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Three astronauts who will spend the next five months in space launched from the desert in Kazakhstan on Wednesday.

The astronauts launched to the International Space Station from the Baikonur Cosmodrome aboard a Soyuz rocket at 5:02 p.m. EST. Over six hours, the crew orbited the Earth four times before catching up to the space station, docking at 10:46 p.m. EST.

The astronauts’ launch was delayed after two consecutive failures of cargo vehicles that were meant to deliver supplies to the International Space Station.

The first setback occurred in April when the Russian Federal Space Agency was not able to regain control of a vehicle after launch. As a result, the Progress vehicle and the cargo it was carrying burned up in Earth’s atmosphere.

The second failure occurred on June 28 when the SpaceX Falcon exploded just two minutes after the launch.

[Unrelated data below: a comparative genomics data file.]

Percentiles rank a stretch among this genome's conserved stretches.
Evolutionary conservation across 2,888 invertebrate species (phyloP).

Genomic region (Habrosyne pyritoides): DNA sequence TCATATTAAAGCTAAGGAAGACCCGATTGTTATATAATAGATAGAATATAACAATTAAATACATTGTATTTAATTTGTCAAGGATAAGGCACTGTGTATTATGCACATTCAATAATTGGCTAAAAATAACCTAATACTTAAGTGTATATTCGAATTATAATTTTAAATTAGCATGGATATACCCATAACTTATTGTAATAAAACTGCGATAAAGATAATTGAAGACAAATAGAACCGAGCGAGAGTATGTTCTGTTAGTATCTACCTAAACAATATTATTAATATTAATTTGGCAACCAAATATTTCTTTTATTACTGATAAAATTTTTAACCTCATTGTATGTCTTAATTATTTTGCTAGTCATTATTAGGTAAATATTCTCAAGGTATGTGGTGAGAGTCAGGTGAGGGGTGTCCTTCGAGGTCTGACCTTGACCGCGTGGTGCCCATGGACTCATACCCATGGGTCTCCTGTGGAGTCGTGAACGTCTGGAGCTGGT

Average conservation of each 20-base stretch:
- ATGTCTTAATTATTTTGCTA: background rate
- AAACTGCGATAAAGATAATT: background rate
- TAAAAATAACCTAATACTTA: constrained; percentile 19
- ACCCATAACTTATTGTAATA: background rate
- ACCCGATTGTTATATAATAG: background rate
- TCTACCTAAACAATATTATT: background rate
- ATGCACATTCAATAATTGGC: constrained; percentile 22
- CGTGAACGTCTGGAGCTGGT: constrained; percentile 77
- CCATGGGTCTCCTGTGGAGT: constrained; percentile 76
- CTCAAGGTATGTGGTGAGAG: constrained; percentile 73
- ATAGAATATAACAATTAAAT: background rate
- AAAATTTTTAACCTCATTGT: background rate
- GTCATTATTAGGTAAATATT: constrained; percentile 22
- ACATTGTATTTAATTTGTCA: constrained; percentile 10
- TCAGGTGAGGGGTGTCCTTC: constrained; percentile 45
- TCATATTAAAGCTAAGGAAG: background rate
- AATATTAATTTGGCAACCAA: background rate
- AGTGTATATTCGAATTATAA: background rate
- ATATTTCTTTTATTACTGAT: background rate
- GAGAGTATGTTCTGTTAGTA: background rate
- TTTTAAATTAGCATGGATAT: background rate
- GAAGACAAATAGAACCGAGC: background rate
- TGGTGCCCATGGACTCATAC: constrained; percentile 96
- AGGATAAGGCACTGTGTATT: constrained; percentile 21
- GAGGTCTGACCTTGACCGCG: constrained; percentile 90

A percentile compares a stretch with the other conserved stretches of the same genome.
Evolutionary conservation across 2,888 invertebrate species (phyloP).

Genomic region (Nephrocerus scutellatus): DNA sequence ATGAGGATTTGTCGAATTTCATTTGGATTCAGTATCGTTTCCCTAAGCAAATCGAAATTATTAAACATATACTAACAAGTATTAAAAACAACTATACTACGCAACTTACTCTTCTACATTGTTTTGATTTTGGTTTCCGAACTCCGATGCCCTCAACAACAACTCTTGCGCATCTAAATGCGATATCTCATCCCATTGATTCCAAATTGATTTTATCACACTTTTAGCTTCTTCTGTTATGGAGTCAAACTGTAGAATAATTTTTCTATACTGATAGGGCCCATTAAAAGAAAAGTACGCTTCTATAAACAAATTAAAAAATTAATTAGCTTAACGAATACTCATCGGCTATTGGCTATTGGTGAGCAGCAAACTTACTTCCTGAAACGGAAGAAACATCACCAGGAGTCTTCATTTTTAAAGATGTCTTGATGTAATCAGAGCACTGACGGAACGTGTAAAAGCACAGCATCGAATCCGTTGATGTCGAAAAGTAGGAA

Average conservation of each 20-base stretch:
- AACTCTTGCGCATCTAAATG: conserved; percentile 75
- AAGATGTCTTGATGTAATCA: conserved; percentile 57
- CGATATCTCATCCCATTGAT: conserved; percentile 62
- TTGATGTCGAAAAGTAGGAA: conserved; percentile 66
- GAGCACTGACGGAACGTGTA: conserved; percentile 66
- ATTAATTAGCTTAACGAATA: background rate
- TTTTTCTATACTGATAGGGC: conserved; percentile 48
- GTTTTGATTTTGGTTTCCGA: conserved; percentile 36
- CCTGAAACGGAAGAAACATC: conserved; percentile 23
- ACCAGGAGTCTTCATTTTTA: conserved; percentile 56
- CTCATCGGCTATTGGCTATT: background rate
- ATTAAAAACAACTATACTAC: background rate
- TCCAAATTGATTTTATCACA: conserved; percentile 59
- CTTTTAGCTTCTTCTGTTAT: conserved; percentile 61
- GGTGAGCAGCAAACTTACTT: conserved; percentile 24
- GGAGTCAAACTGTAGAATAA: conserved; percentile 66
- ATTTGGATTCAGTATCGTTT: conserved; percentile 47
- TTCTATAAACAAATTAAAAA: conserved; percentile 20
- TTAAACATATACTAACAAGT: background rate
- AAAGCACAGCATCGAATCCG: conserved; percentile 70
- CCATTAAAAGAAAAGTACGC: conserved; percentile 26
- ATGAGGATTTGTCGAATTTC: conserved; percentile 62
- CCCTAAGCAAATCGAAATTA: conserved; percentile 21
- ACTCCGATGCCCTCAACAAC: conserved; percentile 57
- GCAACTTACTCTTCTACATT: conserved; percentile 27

The unsuccessful supply missions created a ripple effect through the public and private agencies that work with the International Space Station, delaying American astronaut Scott Kelly and Kjell Lindgren’s planned first spacewalk, which was supposed to occur between Aug. 10 and Labor Day. The failures also delayed work on the reconfiguration of the space station for the arrival of commercial cargo and crew vehicles.

The three astronauts arriving at the International Space Station on Wednesday include Lindgren and Kimiya Yui, who are flying for the first time. They are led by Soyuz commander Oleg Kononenko. The crew is slated to stay in space for five months, returning on Dec. 22.

The trio will join Kelly and Russian cosmonauts Mikhail Kornienko and Gennady Padalka, who have already been in space for 117 days. They launched in the early hours of March 28.

TIME is following the yearlong mission between American astronaut Scott Kelly and Russian cosmonaut Mikhail Kornienko. Click here to watch the series, or watch Episode 1, “Leaving Home,” below.

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Write to Jonathan D. Woods at

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